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Renowned LGBT Activist Stephen Parelli Shares Heartbreaking Ordeal with Dying Sister who Banned him from attending her Funeral by Virtue of his Sexuality

Renowned LGBT Activist Stephen Parelli Shares Heartbreaking Ordeal with Dying Sister who Banned him from attending her Funeral on the Basis of his Sexuality

Like most LGBTI persons across the world, Rev Stephen Parelli’s coming out was met with mixed feelings especially by family members. While some, over the years, have come around and bridged the gaps in their relationships, his elder sister still unwaveringly refuses to have anything to do with him.

One would think that being given only three months to live would give his sister Diane Morrell time to reflect and at least get on talking terms with Rev Parelli. But eighteen years later, and having turned down several attempts of a make-up, Morrell still insisted she did not want to have a conversation with her brother unless he repented and changed his ways.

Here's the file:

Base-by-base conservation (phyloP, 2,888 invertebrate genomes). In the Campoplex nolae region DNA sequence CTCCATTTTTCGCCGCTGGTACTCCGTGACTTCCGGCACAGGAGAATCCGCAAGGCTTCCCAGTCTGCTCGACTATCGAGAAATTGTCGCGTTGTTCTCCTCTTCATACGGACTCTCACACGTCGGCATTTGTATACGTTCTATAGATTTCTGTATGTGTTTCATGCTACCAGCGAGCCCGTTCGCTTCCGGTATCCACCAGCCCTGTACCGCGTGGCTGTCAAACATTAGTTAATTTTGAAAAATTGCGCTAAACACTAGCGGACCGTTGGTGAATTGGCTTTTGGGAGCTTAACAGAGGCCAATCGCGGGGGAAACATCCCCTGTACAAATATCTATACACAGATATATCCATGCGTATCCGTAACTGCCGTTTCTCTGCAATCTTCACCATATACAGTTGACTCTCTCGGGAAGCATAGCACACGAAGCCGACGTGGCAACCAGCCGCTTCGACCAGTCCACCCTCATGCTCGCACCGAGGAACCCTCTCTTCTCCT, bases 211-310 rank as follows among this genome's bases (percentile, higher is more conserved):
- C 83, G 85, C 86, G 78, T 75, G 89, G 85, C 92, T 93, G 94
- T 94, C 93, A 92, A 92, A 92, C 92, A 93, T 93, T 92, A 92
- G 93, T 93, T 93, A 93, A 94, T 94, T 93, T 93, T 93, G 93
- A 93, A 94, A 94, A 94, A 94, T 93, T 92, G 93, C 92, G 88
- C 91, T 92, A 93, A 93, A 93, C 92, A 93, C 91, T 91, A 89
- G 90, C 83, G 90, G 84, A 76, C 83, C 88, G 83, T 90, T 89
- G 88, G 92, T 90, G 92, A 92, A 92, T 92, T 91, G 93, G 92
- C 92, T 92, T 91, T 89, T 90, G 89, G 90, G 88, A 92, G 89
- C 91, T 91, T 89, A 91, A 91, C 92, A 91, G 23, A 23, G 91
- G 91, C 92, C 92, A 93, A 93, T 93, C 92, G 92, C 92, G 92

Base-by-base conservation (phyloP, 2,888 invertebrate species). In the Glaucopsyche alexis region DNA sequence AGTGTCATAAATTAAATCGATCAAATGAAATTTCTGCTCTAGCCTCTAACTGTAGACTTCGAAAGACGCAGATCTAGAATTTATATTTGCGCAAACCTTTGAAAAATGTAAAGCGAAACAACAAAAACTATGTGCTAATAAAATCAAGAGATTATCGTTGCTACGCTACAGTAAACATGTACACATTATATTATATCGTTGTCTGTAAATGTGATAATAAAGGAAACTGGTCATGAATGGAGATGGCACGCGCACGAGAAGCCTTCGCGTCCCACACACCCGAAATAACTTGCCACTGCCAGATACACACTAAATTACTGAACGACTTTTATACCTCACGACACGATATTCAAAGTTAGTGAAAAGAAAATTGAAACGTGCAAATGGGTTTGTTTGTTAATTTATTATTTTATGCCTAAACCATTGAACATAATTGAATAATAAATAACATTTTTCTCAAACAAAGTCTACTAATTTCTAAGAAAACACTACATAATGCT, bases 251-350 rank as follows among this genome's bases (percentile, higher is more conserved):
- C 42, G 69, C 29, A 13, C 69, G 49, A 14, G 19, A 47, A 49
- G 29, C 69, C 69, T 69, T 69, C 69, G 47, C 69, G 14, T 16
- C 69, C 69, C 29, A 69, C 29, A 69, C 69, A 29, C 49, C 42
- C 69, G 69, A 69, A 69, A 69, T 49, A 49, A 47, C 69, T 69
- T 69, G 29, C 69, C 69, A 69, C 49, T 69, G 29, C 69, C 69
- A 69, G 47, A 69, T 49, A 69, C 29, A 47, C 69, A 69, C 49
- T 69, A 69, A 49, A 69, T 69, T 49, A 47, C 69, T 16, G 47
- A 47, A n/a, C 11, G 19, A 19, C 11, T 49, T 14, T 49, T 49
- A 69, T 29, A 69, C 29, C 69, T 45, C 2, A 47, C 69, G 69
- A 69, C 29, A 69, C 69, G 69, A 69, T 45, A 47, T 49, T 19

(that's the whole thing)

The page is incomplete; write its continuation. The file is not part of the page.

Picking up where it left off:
However, she had one final request-she did not want Stephen to attend her funeral. Heartbroken by this final blow and questioning her sister’s beliefs, he decided to share the ordeal of trying to make amends with his sister which has since gone viral.

Rev Parelli with his husband Jose Ortiz on their wedding day
Rev Parelli with his husband Jose Ortiz on their wedding day

Below is the unedited blog letter as shared by Rev Parelli.

“Promise me you won’t come to my funeral,” said the evangelical sister to her gay Christian brother

Upon learning, today, that my sister aged 61, just a year younger than me, was told she has three months to live, that her four-year battle with cancer is lost, I debated with my husband and a couple other family members if I should give my sister an unannounced, surprised visit, hoping for a positive reception. I’m just sanguine enough to hope that just maybe her realization of her imminent death might make her open to the idea of seeing me.